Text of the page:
I'm new to cardiac nursing and I'm getting confused about which leads to view on our monitor. We use 5 leads. When I was starting my shift, the night nurse had a patient who was in a BBB on aVR. She said it was the best lead to watch someone in a BBB, but she couldn't explain "why". I don't understand why some of these seasoned nurses choose the leads that they choose and why. Like, if someone is in junctional, is there a certain lead that I should pick?
Also, I have study guides, but I can't differentiate a LBBB from a RBBB.
Finally, some of the nurses aren't concerned about some of the rhythms. I know which rhythms per ACLS are critical and warrant a call to the MD. But what about the rhythms that aren't critical, when would I call the doctor to let him know. The other day, got a new admit from ED and in report we were told he was in SR. But when we got him, he was in a 1st degree . My preceptor didn't call the MD to tell him and told me that if I called the MD about that, it "wouldn't be pretty". Well, which rhythms DO warrant a call aside from ACLS rythmns and a new onset of Afib???
Jun 1, '13
by Esme12, ASN, BSN, RN
Quote from raindrop
A big, fat THANK You to you both, TopsDrop & Turnforthenurse!!! Everything you wrote makes sense to me.
Now if I may pick your brains on a few other things:
And when talking about 5 lead monitoring. I know the Brown Lead is the V lead. But what are the White, Red, green, etc?
And there have been times where patients have had a run of Vtach, but are fine. And the nurses do nothing since they are asymptomatic. But I always thought the MD should be notified! Just because they are fine this time, doesn't mean that the next run will be fine. My preceptor said she only notified the MD if it happens alot. Uggh. Well, I tend to err on the side of caution. If a patient had a 4 beat run of Vtach on you, but were asymptomatic. What would you do???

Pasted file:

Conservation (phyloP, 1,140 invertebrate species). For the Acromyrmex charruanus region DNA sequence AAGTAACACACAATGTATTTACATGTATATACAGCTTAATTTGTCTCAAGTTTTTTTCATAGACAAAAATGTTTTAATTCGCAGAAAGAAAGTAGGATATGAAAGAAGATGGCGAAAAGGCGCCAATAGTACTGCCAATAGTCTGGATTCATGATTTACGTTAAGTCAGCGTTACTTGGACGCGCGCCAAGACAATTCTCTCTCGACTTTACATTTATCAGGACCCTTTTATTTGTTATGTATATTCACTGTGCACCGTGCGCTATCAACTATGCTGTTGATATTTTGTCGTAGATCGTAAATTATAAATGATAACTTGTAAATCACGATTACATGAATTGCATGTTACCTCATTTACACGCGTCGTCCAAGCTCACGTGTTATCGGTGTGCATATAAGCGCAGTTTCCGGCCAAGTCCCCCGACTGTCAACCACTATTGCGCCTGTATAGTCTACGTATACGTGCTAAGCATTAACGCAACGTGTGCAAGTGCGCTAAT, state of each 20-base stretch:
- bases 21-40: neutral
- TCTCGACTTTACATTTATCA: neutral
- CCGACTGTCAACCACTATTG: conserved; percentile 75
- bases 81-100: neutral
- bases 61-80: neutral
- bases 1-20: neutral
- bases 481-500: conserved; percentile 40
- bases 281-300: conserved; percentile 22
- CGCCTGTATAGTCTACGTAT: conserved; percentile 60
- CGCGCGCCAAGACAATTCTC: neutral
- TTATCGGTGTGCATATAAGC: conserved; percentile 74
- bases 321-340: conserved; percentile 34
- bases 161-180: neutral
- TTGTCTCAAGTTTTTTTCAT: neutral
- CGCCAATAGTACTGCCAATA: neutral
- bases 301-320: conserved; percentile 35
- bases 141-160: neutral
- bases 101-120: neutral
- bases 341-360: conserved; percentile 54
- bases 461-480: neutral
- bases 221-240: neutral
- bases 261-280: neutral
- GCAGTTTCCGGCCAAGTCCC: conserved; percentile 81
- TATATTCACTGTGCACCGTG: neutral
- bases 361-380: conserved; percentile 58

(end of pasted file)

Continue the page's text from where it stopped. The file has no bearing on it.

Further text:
Are you on orientation? Are you a new grad? Have you had any EKG courses yet?
EKG leads.....White is right (shoulder/side), Black is the opposite of white so that is left(shoulder/side).......green is ground on the right lower abdomen and brown is ground so left lower abdomen. http://www.aacn.org/WD/Practice/Docs...ocket_card.pdf
Using a 5 lead system.....many cardiologists like MCL1 or V1 to monitor heart patients.....it is a diagnostic lead for VT/SVT and it is the lead where you can see the development of a BBB R or L which when a new finding is an indication of an extension of a MI of a new MI has occurred. The development of a New RBBB is an ominous sign and carries a less positive prognosis.
An Introduction to MCL1
The best leads to monitor BBB is V1 MCL1.....I haven't heard of using AVR....that is a diagnostic lead but not significant to standard monitoring.
When to give meds and why is a multifunctional problem....it depends on the patient and what the ejection fraction is......some patients need the meds given outside the "normal parameters" as their cardiac function is so poor and so fragile that they need the preload, after load reduction, vasodilitation properties to stay out of failure. It is best to always ask the MD and get parameters AND know what your policy and procedures are for your facility for these meds....for standards of care.
4 beats of VT is 4 beats of VT...I would rather get yelled at for calling instead of sued because I didn't.....however if this is a common arrhythmia for this patient and they have a history of this AND the MD notes it in his progress notes...no I wouldn't call.
1 degree AV block I probably would not call especially if they are on meds and have a history of this....however if this patient has been in for a few days and develops a 1 degree.....I would notify the MD...if on nights I would call in the morning before I went home.
Last edit by Esme12 on Jun 1, '13